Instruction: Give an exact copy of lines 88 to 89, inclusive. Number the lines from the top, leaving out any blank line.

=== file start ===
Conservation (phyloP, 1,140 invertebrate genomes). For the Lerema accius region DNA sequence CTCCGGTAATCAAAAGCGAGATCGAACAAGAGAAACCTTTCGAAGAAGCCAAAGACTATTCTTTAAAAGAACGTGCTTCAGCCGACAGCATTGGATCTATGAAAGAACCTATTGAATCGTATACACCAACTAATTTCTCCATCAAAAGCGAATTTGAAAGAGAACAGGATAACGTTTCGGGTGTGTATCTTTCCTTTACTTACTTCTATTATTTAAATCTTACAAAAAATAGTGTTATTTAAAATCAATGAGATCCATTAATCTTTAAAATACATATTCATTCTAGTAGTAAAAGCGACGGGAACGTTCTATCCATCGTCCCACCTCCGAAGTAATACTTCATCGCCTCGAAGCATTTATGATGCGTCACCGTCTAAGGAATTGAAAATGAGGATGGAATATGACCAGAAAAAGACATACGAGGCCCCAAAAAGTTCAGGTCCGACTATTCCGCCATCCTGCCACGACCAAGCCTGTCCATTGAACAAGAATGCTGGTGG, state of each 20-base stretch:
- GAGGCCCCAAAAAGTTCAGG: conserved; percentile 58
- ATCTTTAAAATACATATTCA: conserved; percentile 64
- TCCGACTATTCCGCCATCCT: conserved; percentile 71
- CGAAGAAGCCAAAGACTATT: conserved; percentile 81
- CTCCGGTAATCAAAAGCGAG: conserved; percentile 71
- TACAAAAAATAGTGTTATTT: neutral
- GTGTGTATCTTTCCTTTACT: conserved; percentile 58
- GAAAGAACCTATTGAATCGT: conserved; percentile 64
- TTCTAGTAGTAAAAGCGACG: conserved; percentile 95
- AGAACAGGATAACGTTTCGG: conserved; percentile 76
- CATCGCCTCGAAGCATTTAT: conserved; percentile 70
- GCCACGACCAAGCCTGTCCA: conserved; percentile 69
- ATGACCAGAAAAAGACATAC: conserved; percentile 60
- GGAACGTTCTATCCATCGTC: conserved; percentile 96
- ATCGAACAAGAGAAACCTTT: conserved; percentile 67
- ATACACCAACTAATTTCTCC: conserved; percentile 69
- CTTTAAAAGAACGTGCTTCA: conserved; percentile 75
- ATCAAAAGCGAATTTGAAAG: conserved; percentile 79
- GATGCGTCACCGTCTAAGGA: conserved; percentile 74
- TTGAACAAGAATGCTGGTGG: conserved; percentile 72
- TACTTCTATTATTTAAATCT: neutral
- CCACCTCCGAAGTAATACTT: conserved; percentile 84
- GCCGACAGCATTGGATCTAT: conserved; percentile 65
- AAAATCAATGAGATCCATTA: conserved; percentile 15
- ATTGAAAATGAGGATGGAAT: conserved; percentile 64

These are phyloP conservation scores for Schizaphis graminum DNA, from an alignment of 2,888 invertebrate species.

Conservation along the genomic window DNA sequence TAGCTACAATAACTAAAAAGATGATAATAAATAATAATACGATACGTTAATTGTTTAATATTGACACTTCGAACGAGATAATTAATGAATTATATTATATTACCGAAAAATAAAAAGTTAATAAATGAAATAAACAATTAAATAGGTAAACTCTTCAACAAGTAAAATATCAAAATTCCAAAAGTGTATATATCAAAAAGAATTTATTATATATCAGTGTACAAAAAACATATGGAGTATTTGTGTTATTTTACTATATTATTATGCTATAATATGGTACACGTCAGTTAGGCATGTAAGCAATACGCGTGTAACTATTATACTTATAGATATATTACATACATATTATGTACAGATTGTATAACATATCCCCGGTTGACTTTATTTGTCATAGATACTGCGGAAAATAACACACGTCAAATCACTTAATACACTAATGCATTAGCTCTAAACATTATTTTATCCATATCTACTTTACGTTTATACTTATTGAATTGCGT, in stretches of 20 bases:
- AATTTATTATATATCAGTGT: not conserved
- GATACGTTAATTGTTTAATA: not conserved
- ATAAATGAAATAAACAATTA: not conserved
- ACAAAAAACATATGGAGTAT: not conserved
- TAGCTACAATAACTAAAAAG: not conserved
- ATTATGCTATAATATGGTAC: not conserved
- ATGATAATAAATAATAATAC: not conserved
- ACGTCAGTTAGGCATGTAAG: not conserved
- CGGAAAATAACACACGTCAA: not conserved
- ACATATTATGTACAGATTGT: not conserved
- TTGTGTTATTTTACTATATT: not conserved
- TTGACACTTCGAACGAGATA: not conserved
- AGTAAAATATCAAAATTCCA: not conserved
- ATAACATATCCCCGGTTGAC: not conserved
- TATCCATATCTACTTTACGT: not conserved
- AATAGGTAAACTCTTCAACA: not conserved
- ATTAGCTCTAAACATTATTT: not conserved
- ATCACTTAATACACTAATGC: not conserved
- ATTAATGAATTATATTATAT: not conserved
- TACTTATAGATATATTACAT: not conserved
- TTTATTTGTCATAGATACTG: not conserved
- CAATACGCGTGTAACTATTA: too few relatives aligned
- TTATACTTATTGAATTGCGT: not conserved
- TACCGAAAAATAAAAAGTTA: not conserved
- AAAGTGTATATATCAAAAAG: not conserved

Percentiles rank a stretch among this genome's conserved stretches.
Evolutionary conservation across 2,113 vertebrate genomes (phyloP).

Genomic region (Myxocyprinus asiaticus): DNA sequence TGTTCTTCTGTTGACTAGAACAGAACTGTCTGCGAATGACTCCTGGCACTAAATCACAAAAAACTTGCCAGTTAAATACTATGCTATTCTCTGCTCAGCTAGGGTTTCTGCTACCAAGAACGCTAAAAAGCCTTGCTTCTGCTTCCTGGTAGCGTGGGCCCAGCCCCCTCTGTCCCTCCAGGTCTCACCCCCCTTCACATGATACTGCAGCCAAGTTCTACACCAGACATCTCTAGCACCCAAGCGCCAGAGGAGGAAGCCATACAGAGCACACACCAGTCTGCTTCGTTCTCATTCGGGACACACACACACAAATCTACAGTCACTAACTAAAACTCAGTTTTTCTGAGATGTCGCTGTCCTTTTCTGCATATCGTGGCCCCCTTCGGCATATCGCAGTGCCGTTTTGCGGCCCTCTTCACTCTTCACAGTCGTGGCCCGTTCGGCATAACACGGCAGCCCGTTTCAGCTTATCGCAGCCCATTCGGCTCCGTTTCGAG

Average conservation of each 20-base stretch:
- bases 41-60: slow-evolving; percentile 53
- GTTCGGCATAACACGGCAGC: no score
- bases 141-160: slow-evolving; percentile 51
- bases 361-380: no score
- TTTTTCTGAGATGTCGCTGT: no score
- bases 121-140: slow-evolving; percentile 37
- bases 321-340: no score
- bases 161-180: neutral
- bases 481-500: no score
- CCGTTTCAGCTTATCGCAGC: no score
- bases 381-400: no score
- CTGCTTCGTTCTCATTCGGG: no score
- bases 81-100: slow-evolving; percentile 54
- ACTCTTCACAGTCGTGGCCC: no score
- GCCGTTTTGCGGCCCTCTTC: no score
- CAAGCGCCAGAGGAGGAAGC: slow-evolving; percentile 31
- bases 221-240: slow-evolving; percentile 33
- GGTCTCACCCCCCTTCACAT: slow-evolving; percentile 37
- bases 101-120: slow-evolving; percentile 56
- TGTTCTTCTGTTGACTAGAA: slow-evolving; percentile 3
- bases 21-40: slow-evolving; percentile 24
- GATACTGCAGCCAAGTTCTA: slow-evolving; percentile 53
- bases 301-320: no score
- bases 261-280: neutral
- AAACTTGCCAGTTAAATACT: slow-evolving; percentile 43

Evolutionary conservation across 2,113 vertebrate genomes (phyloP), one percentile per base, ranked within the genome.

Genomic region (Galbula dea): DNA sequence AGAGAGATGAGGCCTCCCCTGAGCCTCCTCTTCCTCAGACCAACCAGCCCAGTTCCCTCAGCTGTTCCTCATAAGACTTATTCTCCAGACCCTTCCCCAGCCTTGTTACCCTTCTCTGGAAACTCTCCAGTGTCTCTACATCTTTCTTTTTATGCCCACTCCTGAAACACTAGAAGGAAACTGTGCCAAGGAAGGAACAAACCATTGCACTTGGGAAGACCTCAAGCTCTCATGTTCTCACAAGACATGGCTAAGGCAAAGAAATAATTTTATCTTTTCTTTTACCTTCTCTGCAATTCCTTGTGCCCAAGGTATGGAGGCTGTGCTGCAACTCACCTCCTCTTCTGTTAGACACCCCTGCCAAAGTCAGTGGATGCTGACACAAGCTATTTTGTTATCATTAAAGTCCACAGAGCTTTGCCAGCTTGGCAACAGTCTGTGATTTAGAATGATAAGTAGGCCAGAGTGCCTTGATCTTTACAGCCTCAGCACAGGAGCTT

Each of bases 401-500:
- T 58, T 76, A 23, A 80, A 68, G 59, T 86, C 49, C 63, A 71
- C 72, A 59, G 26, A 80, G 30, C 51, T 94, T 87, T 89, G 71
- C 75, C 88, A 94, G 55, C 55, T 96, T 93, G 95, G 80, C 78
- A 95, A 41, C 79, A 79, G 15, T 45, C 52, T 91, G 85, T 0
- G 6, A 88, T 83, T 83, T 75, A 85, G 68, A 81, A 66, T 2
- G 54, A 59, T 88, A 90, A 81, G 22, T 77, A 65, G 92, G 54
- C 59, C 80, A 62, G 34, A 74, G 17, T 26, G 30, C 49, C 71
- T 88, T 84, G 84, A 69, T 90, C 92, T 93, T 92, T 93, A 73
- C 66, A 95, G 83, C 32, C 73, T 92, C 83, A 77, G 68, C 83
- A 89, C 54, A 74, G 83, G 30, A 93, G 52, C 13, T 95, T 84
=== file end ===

- C 75, C 88, A 94, G 55, C 55, T 96, T 93, G 95, G 80, C 78
- A 95, A 41, C 79, A 79, G 15, T 45, C 52, T 91, G 85, T 0